WEST LAFAYETTE, Indiana -- A Purdue University professor has created a process to turn toxic coal ash into metals used in the production of cell phones, medical scanners, missile controls and other technology.
If the process succeeds on a large scale, it could make the United States competitive in the $4 billion-a-year rare earth element production market currently dominated by China. The market is projected to grow to $20 billion a year by 2024.
Rare earth elements are usually extracted from mineral ores and serve as the vitamins of technology products. The new process extracts REEs from coal ash, the toxic byproduct of burning coal for electricity.
“Once you burn the coal, the REEs are concentrated in the ash,” said Linda Wang, the Maxine Spencer Nichols Professor of Chemical Engineering at Purdue University. “By turning this ash into products, we are solving two problems at the same time – the supply and production of rare earth elements and reducing the risk to the environment.”
Wang said REEs are found in low concentrations in mineral ores. The ores must go through an extensive chemical process to yield high purity metals. The process uses technology from the 1950s and generates a significant amount of environmental waste.
Wang’s technology can extract REE from coal ash in a more environmentally friendly and efficient way. And coal ash is readily available in Indiana, which has an estimated 60 million cubic yards of coal ash – more than any other state. The ash is stored in ponds and landfills and can threaten the water supply and potentially cause other environmental health problems.
The U.S. led the world’s supply of REE from 1960-1980, but China now controls 90 percent of the supply due to cheaper labor and less strict environmental rules.
“It’s all about supply and demand,” said Keith Belton, director of the Manufacturing Policy Initiative at the Indiana University School of Public and Environmental Affairs. “China has a supply and they’ve set up processing capabilities which can be very dirty and expensive in other countries, so that’s where everybody gets their supply.”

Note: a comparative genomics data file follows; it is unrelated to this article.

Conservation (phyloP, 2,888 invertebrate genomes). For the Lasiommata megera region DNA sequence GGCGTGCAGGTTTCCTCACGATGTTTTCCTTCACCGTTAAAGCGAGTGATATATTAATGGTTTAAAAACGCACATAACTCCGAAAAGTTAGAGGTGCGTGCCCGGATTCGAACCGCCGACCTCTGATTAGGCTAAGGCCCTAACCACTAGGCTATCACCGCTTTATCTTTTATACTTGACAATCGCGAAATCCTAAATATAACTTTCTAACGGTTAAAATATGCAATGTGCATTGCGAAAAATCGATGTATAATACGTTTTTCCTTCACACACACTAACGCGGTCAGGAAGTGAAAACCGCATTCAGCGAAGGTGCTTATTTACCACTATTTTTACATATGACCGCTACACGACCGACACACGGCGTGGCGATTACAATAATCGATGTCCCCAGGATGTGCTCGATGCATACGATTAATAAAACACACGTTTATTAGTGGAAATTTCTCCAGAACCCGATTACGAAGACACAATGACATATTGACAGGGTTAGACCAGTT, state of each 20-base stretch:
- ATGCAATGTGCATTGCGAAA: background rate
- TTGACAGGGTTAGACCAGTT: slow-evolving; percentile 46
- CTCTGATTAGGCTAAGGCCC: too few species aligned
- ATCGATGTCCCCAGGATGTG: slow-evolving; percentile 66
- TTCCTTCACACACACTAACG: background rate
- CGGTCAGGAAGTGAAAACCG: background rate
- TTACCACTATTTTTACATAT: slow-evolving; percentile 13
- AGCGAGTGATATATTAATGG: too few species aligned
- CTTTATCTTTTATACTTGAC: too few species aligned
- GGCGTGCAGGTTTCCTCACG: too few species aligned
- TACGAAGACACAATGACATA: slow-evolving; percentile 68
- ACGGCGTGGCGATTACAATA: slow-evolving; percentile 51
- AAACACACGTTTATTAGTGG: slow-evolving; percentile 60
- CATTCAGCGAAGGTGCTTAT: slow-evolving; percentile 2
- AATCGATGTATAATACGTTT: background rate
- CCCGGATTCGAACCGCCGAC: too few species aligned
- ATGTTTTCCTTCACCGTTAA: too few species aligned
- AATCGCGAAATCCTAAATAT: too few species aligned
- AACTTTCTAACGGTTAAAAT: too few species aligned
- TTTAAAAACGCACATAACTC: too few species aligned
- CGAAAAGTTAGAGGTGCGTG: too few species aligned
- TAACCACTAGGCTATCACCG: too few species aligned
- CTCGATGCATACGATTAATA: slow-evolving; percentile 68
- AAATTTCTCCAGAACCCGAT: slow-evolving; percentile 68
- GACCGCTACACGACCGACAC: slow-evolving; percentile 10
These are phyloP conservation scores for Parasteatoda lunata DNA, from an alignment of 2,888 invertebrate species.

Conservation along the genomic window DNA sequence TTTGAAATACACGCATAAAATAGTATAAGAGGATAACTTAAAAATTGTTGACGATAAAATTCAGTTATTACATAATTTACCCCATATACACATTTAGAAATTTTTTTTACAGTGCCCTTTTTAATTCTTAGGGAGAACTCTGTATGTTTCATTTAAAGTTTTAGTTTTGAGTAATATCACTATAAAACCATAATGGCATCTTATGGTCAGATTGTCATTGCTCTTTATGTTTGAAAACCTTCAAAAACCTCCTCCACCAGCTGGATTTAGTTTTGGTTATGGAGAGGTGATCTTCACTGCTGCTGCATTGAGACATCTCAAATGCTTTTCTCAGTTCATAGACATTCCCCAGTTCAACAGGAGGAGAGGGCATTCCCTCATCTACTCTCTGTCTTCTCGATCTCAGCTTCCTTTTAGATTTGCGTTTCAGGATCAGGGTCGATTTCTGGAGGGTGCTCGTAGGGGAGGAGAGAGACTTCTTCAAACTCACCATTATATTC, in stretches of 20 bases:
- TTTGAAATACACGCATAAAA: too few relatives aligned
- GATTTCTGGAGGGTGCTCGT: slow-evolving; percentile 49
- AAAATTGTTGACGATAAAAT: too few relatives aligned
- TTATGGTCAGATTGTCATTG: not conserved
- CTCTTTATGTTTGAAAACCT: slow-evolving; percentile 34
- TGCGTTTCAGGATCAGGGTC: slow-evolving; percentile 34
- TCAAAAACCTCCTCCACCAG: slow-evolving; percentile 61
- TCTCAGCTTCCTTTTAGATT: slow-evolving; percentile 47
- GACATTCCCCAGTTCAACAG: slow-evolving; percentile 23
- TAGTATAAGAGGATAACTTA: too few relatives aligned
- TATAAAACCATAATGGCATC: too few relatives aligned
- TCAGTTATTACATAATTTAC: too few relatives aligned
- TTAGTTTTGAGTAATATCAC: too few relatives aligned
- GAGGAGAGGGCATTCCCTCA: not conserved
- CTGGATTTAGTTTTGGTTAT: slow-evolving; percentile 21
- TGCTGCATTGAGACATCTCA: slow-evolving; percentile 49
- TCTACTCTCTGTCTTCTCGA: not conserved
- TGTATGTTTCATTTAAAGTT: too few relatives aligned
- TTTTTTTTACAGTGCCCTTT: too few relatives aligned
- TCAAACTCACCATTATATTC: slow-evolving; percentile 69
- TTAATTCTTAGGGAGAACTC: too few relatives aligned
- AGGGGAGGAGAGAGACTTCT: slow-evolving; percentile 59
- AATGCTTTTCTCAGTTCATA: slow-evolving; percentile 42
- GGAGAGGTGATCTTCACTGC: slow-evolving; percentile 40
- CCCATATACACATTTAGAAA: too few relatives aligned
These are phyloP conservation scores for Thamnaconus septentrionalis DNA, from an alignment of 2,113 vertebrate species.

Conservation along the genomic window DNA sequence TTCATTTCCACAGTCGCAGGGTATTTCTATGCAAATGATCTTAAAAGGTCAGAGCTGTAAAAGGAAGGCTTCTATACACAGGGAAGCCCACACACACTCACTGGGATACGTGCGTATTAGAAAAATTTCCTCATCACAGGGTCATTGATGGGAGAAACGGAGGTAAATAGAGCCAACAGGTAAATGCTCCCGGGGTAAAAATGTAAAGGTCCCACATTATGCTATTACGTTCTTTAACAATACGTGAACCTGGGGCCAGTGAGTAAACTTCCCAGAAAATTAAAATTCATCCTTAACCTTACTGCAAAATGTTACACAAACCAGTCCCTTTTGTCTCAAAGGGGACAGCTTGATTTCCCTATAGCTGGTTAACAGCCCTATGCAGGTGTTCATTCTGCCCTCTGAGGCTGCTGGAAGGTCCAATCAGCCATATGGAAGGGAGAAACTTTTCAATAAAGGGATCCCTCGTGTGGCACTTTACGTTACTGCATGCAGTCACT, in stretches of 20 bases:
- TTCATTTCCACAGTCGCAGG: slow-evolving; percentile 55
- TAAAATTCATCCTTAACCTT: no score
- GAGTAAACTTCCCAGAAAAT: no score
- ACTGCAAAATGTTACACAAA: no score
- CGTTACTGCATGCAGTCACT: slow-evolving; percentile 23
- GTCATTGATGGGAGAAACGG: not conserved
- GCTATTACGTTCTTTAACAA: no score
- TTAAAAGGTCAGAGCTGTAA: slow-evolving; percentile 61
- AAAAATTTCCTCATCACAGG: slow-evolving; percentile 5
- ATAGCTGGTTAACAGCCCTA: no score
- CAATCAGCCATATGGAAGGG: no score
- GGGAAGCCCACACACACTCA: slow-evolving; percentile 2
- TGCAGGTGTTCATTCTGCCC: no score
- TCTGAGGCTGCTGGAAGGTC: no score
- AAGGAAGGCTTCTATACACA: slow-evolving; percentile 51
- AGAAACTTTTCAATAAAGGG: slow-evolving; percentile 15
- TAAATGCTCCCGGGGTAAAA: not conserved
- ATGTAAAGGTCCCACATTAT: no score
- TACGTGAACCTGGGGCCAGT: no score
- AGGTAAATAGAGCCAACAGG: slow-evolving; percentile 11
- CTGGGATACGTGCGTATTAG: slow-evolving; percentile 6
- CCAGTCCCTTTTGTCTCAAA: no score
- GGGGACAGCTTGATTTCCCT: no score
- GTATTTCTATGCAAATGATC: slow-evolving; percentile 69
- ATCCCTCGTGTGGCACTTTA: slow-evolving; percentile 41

Wang said Chinese manufacturers dump the waste from REE extraction without treating it and without taking measures to protect the environment. NASA images from 2001 and 2006 of China’s Bayan Obo mine, which has the world’s largest REE deposit, show growing “tailings” or waste from REE production.
Wang cautions that in less than 20 years, China could control the production of all high- tech products because it also controls the REE market.
“This is very concerning because we can’t produce a lot of products domestically,” she said. “That’s why I’m motivated to change that.”
The U.S. dependency on China for rare earth elements also is seen as a potential risk to national security.
“It’s always a risk with China because they are essentially a planned economy and they can just cut off supply of materials if the government decides they want to do that to the world, but China also makes a lot of money off rare earth metals,” Belton said. “It’s not always in their interest to just stop exporting materials that people want to buy.”
However, Belton said, “It’s good from a defense perspective to have a U.S. supply separate from strategic competitors such as China.”
In September the Department of Defense released a report on strengthening the manufacturing and supply chain of the US from a national security perspective. Dependency on China as a sole supplier for REE was listed as a risk.
“China is the single or sole supplier for a number of specialty chemicals used in munitions and missiles,” the report said. “In many cases, there is no other source or drop-in replacement material and even in cases where that option exists, the time and cost to test and qualify the new material can be prohibitive – especially for larger systems (hundreds of millions of dollars each).”
The U.S. has one rare earth mine in Mountain Pass, California, which was sold in 2017 to an American-led consortium with Chinese mining company Leshan Shenghe Rare Earth Co. The Canadian-led company UCore Rare Metals also has plans to explore REE mining in Ketchikan, Alaska.
Besides REE, Wang has been able to extract three other products from coal ash: high purity sodium silicate, which can be used for purifying beer and sorbents; aluminum oxide, which can be further reduced to aluminum; and iron oxide, which can be reduced to iron.
“We have so much coal ash in this country that we don’t need to import any materials for aluminum,” Wang said.
Processing coal ash into products will also create jobs, Wang said.
“This will also set a good example to the rest of the U.S. and the world that we can do something about this coal ash,” she said. “We can turn this waste into useful products. I think that’s a good thing for the environment and also for the economy.”